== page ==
Studies are performed using atomic force microscopy (AFM), low-energy electron diffraction (LEED), and low-energy electron microscopy (LEEM). For graphene prepared in vacuum, LEED patterns show a characteristic 3×3 pattern together with graphene streaks. In contrast, for the graphene produced in 5×10-5 Torr of disilane, LEED patterns reveals a complex √43×√43-R±7.6° arrangement. This structure is somewhat similar to the well known 6√3×6√3-R30° “buffer layer” of the Si-face, with satellite spots surrounding the primary Si spots, and is interpreted as arising from a C-rich buffer layer with 8x8 graphene unit cells on the SiC (with rotation angle of ±7.6° rather than 30° for the Si-face). After air exposure the √43×√43-R±7.6° pattern changes, with the intensity of the graphene streaks increasing and the √43×√43 spots themselves disappearing and being replaced by √3×√3-R30° spots. This latter behavior is interpreted as oxidation of the SiC surface beneath the buffer layer,3 again similar to what occurs on the Si-face. LEEM reflectivity curves on the surface reveal features similar to those for the 6√3×6√3-R30° layer on the Si-face.4 Importantly, selected area diffraction on those surface areas, after oxidation, reveals a wavevector magnitude precisely equal to that of graphene, thus proving that a decoupled buffer layer does indeed exist on the surface. It is argued that the C-face buffer layer represents the equilibrium structure of the interface, whereas the 3×3 interface forms due to kinetic limitations.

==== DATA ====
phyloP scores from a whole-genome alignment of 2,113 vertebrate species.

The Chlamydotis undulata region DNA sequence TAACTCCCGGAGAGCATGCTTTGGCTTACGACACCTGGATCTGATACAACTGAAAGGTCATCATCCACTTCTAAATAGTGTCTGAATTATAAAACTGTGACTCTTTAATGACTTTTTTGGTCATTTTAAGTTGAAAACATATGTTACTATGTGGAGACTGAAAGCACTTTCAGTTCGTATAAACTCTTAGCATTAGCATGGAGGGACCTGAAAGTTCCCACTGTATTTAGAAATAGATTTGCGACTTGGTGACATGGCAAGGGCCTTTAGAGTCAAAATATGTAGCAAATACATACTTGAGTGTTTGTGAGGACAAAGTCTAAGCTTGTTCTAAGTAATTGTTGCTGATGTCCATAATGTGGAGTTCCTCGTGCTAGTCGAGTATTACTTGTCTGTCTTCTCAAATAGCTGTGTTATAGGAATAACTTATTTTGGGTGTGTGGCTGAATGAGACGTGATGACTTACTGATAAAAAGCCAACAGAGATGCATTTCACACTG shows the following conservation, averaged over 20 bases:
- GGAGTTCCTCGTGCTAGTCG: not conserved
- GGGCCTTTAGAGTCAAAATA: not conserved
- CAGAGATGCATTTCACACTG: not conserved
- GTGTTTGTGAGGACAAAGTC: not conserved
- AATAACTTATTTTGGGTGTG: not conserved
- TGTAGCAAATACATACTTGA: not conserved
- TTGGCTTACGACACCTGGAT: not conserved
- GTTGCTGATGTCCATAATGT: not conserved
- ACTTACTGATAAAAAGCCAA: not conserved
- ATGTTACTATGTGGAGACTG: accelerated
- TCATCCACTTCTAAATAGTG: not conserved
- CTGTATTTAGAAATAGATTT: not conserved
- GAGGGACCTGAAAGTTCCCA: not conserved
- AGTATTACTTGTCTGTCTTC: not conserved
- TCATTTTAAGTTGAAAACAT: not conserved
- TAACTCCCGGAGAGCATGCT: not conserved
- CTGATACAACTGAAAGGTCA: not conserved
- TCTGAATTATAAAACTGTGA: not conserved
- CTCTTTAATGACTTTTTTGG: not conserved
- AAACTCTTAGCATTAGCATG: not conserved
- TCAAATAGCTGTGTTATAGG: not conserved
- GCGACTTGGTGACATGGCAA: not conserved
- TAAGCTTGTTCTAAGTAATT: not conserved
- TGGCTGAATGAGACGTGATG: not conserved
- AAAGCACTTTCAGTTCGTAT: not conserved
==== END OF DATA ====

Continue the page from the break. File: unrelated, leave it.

Emtsev et al., Phys. Rev. B 77, 155303 (2008).
 Varchon et al., Phys. Rev. Lett 99, 126805 (2007).
 Oida et al., Phys. Rev. B 82, 041411 (2010).
 Hibino et al., Phys. Rev. B 77, 075413 (2008).
GR-WeA-9 Thermionic Emission of Graphene on Metal Surfaces
Elena Starodub, Norman Bartelt, Kevin McCarty (Sandia National Laboratories)
We employ low-energy electron microscopy (LEEM) to study the thermionic emission of graphene on representative metals, Ru(0001) and Ir(111). In traditional LEEM, an image is produced using low-energy electrons reflected from a surface. The unique capabilities of LEEM allow us to image directly electrons thermionically emitted from graphene at high temperatures, above 1100K, using the same imaging optics. Due to the strong dependence of emission current on temperature, given by the Richardson-Dushman equation, we determine the work function of graphene-covered Ru(0001) and Ir(111) surfaces. The work function of graphene on Ru(0001) is determined to be 3.4 ± 0.1 eV, which is considerably smaller than work function of clean Ru (5.4 eV) and graphene (4.6eV). The obtained value is in good agreement with the result of first principles calculations, 3.6 eV , where strong graphene/metal interaction leads to significant film-to-substrate charge transfer and, as a result, reduced work function.